The school year started off hot. Experts say it wasn’t just luck
As climate change causes the world to warm at a record pace, experts expect extreme summer heat to be more intense and last long beyond the summer months, which could lead to a more difficult start to the school year.
Combined with a decades-long underinvestment in school infrastructurethe first week of September was a prime example of what schools can expect when older buildings face extreme temperatures.
In cities across the northeastern United States, dozens of schools closed, dismissed early, or switched to virtual classes With temperatures rising to the mid-nineties. Many of the closures were necessary because schools did not have air conditioningAccording to local media reports.
“It is a crisis… that we are not able to provide safe, healthy, comfortable learning environments for students and teachers,” said Joseph J. Allen, associate professor and director of the Healthy Buildings Program at Harvard University. “It’s not a one-off. This year has been the hottest year on record, and it’s going to get hotter.”
The World Meteorological Organization and the Copernicus Climate Change Service announced on Wednesday that Earth experienced the warmest June through August on record.August was the second hottest month on record, behind only July 2023.
The high temperatures extended to northern climates and other regions that are usually spared from extreme heat and generally not as prepared as other regions.
Experts say there is no sign of global warming slowing, so schools need to take steps to respond to what is likely to be the new normal.
There is no national inventory of the number of schools that do not have adequate cooling systems, but it is more common than some might expect. One expert recently told EdWeek 41 percent of schools need to update or replace their HVAC systems.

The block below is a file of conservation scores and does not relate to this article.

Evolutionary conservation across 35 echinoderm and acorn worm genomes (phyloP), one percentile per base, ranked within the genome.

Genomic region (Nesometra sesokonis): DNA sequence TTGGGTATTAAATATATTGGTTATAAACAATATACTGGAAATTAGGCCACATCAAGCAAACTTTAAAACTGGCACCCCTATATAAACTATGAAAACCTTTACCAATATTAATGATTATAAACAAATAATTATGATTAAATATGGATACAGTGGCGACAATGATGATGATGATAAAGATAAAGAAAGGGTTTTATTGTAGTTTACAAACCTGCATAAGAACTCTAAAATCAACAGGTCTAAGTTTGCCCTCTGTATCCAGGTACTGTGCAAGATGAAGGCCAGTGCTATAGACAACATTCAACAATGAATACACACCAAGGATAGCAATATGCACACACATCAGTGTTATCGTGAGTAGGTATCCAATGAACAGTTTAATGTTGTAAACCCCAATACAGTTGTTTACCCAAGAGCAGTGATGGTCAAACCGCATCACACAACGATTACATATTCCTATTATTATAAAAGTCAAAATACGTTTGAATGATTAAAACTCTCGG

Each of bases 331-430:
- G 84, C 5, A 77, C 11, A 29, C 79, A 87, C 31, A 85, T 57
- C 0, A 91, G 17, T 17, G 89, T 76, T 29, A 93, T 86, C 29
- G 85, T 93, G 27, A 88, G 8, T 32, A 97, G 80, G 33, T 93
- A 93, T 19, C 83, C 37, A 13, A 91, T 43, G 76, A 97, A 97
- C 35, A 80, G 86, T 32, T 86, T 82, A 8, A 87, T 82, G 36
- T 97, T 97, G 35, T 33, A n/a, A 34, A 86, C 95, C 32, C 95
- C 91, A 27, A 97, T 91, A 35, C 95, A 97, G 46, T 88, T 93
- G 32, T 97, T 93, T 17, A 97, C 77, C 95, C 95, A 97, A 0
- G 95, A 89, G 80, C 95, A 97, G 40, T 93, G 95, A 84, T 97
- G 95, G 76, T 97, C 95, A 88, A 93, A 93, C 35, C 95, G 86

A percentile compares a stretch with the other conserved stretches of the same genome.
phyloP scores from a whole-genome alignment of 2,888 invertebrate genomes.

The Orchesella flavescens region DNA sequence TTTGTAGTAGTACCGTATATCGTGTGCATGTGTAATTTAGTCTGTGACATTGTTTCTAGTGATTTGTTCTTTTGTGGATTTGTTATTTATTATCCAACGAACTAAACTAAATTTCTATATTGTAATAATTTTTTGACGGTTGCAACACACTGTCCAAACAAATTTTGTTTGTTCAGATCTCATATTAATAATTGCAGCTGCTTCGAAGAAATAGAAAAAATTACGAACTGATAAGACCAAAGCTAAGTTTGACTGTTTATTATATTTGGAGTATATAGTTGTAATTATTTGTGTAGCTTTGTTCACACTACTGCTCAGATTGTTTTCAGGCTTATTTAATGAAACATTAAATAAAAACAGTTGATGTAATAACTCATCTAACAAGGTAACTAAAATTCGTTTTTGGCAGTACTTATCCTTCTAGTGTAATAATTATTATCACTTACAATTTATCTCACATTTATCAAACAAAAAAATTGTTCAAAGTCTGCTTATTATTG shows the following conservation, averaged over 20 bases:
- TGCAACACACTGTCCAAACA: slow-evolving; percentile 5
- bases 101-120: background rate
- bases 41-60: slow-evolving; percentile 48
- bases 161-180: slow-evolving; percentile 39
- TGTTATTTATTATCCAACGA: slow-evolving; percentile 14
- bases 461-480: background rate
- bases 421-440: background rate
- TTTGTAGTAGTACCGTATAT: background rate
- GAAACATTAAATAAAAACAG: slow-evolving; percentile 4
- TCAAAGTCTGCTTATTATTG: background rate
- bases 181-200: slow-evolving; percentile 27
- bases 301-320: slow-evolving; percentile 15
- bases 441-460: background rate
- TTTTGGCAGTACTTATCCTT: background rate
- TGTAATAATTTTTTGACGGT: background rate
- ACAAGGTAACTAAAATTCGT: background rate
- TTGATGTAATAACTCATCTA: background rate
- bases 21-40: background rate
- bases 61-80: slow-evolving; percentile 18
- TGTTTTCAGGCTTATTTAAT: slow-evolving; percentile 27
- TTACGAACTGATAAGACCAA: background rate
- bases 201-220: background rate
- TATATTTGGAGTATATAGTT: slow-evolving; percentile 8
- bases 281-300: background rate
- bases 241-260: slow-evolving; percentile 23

These schools are more at risk of closing or dismissing early when temperatures rise.
The impact of these closures is not yet quantifiable. But the more time students spend in classrooms, the better, said Jonathan Klein, founder of UndauntedK12, a national nonprofit focused on education, and the loss of valuable instructional time, especially as students still strive to reclaim academic ground Losing it during the pandemic is a problem. Schools’ response to the climate crisis.
“Extreme heat is undermining the ability of schools to educate children and keep them safe, and it is not going away,” he said.
Filtration systems are important year-round
Even if schools remain open in hot conditions, warm, uncomfortable classrooms can hinder students’ ability to focus on their work.
School and district leaders may be more inclined to make expensive, time-consuming long-term investments in air filtration systems if they embrace the fact that clean, comfortable environments are beneficial every day, not just when the heat hits, Allen said. Good air quality has been linked to students missing fewer days of school, being more alert in the classroom, and performing better on standardized reading tests, he said.
They also play a key role in filtering out airborne viruses and diseases, such as coronavirus (COVID-19) and respiratory syncytial virus (RSV), which can make students and teachers sick.
“The way we manage our school buildings determines whether they are a place of refuge or a place that exacerbates the problem,” Allen said. “So we shouldn’t be thinking about these things just a few times a year when there’s a major threat. It impacts children’s health and learning every day.”
All of these issues together should serve as a wake-up call for districts to be more intentional in planning their facilities, Klein said. He said regions should seriously consider developing long-term plans to systematically modernize ventilation systems (replacing fossil fuel-powered systems with solar-powered equipment, for example).
But even if all the money schools need were available immediately, this work couldn’t be completed in just a few months, so investing in some short-term solutions would also be helpful, Klein said.
This could include making sure water bottles are available to students at all times, installing shades over windows, using more fans, and educating staff and students about the signs of heat exhaustion.
“We really need to plan ahead to avoid those temporary measures that are less efficient and less beneficial in the long run than addressing the cooling and filtration issues throughout the building,” Klein said.
Often, it’s schools in poor communities or with large numbers of students of color that lack adequate air conditioning, Klein said. These students already tend to struggle more than others to keep up with their white, affluent peers, so subjecting them to an environment unconducive to learning, or sending them home to avoid the heat, is particularly problematic, he said.
“It is also an equity issue, and one we must address urgently and intentionally,” he said.